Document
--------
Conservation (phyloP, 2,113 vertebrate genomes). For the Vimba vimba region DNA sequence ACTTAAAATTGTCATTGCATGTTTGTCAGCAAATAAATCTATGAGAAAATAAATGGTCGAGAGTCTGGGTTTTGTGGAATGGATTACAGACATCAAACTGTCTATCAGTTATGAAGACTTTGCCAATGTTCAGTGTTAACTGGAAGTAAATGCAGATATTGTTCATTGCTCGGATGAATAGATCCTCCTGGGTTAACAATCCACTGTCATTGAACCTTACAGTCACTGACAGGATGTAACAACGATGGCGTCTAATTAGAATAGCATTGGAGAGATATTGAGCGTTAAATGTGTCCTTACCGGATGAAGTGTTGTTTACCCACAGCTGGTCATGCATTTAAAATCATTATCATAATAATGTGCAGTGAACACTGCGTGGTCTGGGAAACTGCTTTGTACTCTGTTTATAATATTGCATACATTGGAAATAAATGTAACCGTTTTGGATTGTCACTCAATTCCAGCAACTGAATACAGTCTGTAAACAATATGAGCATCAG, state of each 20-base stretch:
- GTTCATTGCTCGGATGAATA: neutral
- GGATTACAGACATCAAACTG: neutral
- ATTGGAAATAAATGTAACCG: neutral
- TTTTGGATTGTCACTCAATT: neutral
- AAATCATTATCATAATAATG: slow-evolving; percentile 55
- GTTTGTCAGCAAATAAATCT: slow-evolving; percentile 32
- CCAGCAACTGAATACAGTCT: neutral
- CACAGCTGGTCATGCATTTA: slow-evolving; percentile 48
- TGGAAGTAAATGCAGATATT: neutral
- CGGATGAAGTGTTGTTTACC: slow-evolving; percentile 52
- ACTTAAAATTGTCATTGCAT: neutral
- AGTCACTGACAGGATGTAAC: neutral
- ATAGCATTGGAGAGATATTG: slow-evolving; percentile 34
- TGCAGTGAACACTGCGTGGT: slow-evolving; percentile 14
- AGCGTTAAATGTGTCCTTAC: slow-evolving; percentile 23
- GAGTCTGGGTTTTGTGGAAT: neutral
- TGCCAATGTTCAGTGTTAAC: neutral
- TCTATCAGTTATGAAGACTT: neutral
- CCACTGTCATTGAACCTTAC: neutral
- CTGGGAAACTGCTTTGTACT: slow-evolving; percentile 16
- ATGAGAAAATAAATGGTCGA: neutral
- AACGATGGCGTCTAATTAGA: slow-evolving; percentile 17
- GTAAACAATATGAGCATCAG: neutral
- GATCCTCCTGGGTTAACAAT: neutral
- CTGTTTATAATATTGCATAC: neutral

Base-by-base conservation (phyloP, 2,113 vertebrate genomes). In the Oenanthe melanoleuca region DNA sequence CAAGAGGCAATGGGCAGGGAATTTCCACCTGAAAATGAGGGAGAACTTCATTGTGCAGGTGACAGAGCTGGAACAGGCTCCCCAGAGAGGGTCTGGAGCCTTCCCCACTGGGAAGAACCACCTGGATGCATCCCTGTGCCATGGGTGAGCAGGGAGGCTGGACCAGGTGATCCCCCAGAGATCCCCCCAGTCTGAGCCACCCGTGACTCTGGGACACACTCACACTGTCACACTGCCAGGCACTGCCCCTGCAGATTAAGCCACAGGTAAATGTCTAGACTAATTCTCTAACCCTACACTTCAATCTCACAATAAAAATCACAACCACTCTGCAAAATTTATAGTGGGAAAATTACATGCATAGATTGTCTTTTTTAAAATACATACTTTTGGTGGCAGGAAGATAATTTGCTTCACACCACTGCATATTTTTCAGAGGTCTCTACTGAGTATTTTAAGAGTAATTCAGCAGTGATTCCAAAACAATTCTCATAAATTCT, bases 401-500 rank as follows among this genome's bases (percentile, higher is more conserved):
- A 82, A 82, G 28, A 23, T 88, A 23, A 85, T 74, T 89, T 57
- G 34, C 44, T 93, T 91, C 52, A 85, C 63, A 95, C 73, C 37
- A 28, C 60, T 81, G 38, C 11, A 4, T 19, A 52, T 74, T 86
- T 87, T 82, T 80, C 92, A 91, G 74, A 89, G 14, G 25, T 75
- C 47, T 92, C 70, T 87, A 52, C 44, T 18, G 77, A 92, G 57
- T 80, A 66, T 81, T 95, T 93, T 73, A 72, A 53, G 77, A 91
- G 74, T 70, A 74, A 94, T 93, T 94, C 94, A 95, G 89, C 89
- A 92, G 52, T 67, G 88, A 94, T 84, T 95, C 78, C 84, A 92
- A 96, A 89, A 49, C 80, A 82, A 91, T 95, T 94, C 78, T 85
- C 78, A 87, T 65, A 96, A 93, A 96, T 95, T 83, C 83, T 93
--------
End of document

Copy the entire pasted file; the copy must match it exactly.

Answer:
Conservation (phyloP, 2,113 vertebrate genomes). For the Vimba vimba region DNA sequence ACTTAAAATTGTCATTGCATGTTTGTCAGCAAATAAATCTATGAGAAAATAAATGGTCGAGAGTCTGGGTTTTGTGGAATGGATTACAGACATCAAACTGTCTATCAGTTATGAAGACTTTGCCAATGTTCAGTGTTAACTGGAAGTAAATGCAGATATTGTTCATTGCTCGGATGAATAGATCCTCCTGGGTTAACAATCCACTGTCATTGAACCTTACAGTCACTGACAGGATGTAACAACGATGGCGTCTAATTAGAATAGCATTGGAGAGATATTGAGCGTTAAATGTGTCCTTACCGGATGAAGTGTTGTTTACCCACAGCTGGTCATGCATTTAAAATCATTATCATAATAATGTGCAGTGAACACTGCGTGGTCTGGGAAACTGCTTTGTACTCTGTTTATAATATTGCATACATTGGAAATAAATGTAACCGTTTTGGATTGTCACTCAATTCCAGCAACTGAATACAGTCTGTAAACAATATGAGCATCAG, state of each 20-base stretch:
- GTTCATTGCTCGGATGAATA: neutral
- GGATTACAGACATCAAACTG: neutral
- ATTGGAAATAAATGTAACCG: neutral
- TTTTGGATTGTCACTCAATT: neutral
- AAATCATTATCATAATAATG: slow-evolving; percentile 55
- GTTTGTCAGCAAATAAATCT: slow-evolving; percentile 32
- CCAGCAACTGAATACAGTCT: neutral
- CACAGCTGGTCATGCATTTA: slow-evolving; percentile 48
- TGGAAGTAAATGCAGATATT: neutral
- CGGATGAAGTGTTGTTTACC: slow-evolving; percentile 52
- ACTTAAAATTGTCATTGCAT: neutral
- AGTCACTGACAGGATGTAAC: neutral
- ATAGCATTGGAGAGATATTG: slow-evolving; percentile 34
- TGCAGTGAACACTGCGTGGT: slow-evolving; percentile 14
- AGCGTTAAATGTGTCCTTAC: slow-evolving; percentile 23
- GAGTCTGGGTTTTGTGGAAT: neutral
- TGCCAATGTTCAGTGTTAAC: neutral
- TCTATCAGTTATGAAGACTT: neutral
- CCACTGTCATTGAACCTTAC: neutral
- CTGGGAAACTGCTTTGTACT: slow-evolving; percentile 16
- ATGAGAAAATAAATGGTCGA: neutral
- AACGATGGCGTCTAATTAGA: slow-evolving; percentile 17
- GTAAACAATATGAGCATCAG: neutral
- GATCCTCCTGGGTTAACAAT: neutral
- CTGTTTATAATATTGCATAC: neutral

Base-by-base conservation (phyloP, 2,113 vertebrate genomes). In the Oenanthe melanoleuca region DNA sequence CAAGAGGCAATGGGCAGGGAATTTCCACCTGAAAATGAGGGAGAACTTCATTGTGCAGGTGACAGAGCTGGAACAGGCTCCCCAGAGAGGGTCTGGAGCCTTCCCCACTGGGAAGAACCACCTGGATGCATCCCTGTGCCATGGGTGAGCAGGGAGGCTGGACCAGGTGATCCCCCAGAGATCCCCCCAGTCTGAGCCACCCGTGACTCTGGGACACACTCACACTGTCACACTGCCAGGCACTGCCCCTGCAGATTAAGCCACAGGTAAATGTCTAGACTAATTCTCTAACCCTACACTTCAATCTCACAATAAAAATCACAACCACTCTGCAAAATTTATAGTGGGAAAATTACATGCATAGATTGTCTTTTTTAAAATACATACTTTTGGTGGCAGGAAGATAATTTGCTTCACACCACTGCATATTTTTCAGAGGTCTCTACTGAGTATTTTAAGAGTAATTCAGCAGTGATTCCAAAACAATTCTCATAAATTCT, bases 401-500 rank as follows among this genome's bases (percentile, higher is more conserved):
- A 82, A 82, G 28, A 23, T 88, A 23, A 85, T 74, T 89, T 57
- G 34, C 44, T 93, T 91, C 52, A 85, C 63, A 95, C 73, C 37
- A 28, C 60, T 81, G 38, C 11, A 4, T 19, A 52, T 74, T 86
- T 87, T 82, T 80, C 92, A 91, G 74, A 89, G 14, G 25, T 75
- C 47, T 92, C 70, T 87, A 52, C 44, T 18, G 77, A 92, G 57
- T 80, A 66, T 81, T 95, T 93, T 73, A 72, A 53, G 77, A 91
- G 74, T 70, A 74, A 94, T 93, T 94, C 94, A 95, G 89, C 89
- A 92, G 52, T 67, G 88, A 94, T 84, T 95, C 78, C 84, A 92
- A 96, A 89, A 49, C 80, A 82, A 91, T 95, T 94, C 78, T 85
- C 78, A 87, T 65, A 96, A 93, A 96, T 95, T 83, C 83, T 93